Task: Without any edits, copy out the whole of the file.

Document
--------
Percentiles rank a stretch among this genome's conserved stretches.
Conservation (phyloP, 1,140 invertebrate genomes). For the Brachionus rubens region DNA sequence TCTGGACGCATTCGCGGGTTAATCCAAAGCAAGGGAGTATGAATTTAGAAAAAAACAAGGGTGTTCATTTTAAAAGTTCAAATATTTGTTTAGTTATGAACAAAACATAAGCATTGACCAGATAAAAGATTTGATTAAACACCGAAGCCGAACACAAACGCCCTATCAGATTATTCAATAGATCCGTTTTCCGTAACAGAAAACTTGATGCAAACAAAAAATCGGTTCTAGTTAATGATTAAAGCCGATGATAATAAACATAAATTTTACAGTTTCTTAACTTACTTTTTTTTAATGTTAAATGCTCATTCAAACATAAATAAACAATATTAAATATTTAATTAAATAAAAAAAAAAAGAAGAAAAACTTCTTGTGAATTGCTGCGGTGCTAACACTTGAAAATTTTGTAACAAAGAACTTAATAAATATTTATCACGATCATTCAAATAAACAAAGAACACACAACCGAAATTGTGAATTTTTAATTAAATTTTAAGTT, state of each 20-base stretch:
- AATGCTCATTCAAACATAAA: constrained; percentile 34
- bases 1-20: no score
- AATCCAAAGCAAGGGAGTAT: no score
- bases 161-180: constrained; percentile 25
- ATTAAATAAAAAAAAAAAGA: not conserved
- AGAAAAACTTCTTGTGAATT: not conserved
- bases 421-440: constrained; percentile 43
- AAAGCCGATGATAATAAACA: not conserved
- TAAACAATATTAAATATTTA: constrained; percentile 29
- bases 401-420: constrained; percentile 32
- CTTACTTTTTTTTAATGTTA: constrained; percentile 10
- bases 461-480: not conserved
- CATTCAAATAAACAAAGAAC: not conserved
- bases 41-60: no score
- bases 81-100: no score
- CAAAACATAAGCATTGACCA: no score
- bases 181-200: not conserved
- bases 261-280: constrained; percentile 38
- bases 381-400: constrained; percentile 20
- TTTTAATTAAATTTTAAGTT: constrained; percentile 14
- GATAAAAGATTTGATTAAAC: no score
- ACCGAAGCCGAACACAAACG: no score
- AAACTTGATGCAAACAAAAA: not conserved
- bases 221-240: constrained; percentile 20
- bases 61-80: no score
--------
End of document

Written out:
Percentiles rank a stretch among this genome's conserved stretches.
Conservation (phyloP, 1,140 invertebrate genomes). For the Brachionus rubens region DNA sequence TCTGGACGCATTCGCGGGTTAATCCAAAGCAAGGGAGTATGAATTTAGAAAAAAACAAGGGTGTTCATTTTAAAAGTTCAAATATTTGTTTAGTTATGAACAAAACATAAGCATTGACCAGATAAAAGATTTGATTAAACACCGAAGCCGAACACAAACGCCCTATCAGATTATTCAATAGATCCGTTTTCCGTAACAGAAAACTTGATGCAAACAAAAAATCGGTTCTAGTTAATGATTAAAGCCGATGATAATAAACATAAATTTTACAGTTTCTTAACTTACTTTTTTTTAATGTTAAATGCTCATTCAAACATAAATAAACAATATTAAATATTTAATTAAATAAAAAAAAAAAGAAGAAAAACTTCTTGTGAATTGCTGCGGTGCTAACACTTGAAAATTTTGTAACAAAGAACTTAATAAATATTTATCACGATCATTCAAATAAACAAAGAACACACAACCGAAATTGTGAATTTTTAATTAAATTTTAAGTT, state of each 20-base stretch:
- AATGCTCATTCAAACATAAA: constrained; percentile 34
- bases 1-20: no score
- AATCCAAAGCAAGGGAGTAT: no score
- bases 161-180: constrained; percentile 25
- ATTAAATAAAAAAAAAAAGA: not conserved
- AGAAAAACTTCTTGTGAATT: not conserved
- bases 421-440: constrained; percentile 43
- AAAGCCGATGATAATAAACA: not conserved
- TAAACAATATTAAATATTTA: constrained; percentile 29
- bases 401-420: constrained; percentile 32
- CTTACTTTTTTTTAATGTTA: constrained; percentile 10
- bases 461-480: not conserved
- CATTCAAATAAACAAAGAAC: not conserved
- bases 41-60: no score
- bases 81-100: no score
- CAAAACATAAGCATTGACCA: no score
- bases 181-200: not conserved
- bases 261-280: constrained; percentile 38
- bases 381-400: constrained; percentile 20
- TTTTAATTAAATTTTAAGTT: constrained; percentile 14
- GATAAAAGATTTGATTAAAC: no score
- ACCGAAGCCGAACACAAACG: no score
- AAACTTGATGCAAACAAAAA: not conserved
- bases 221-240: constrained; percentile 20
- bases 61-80: no score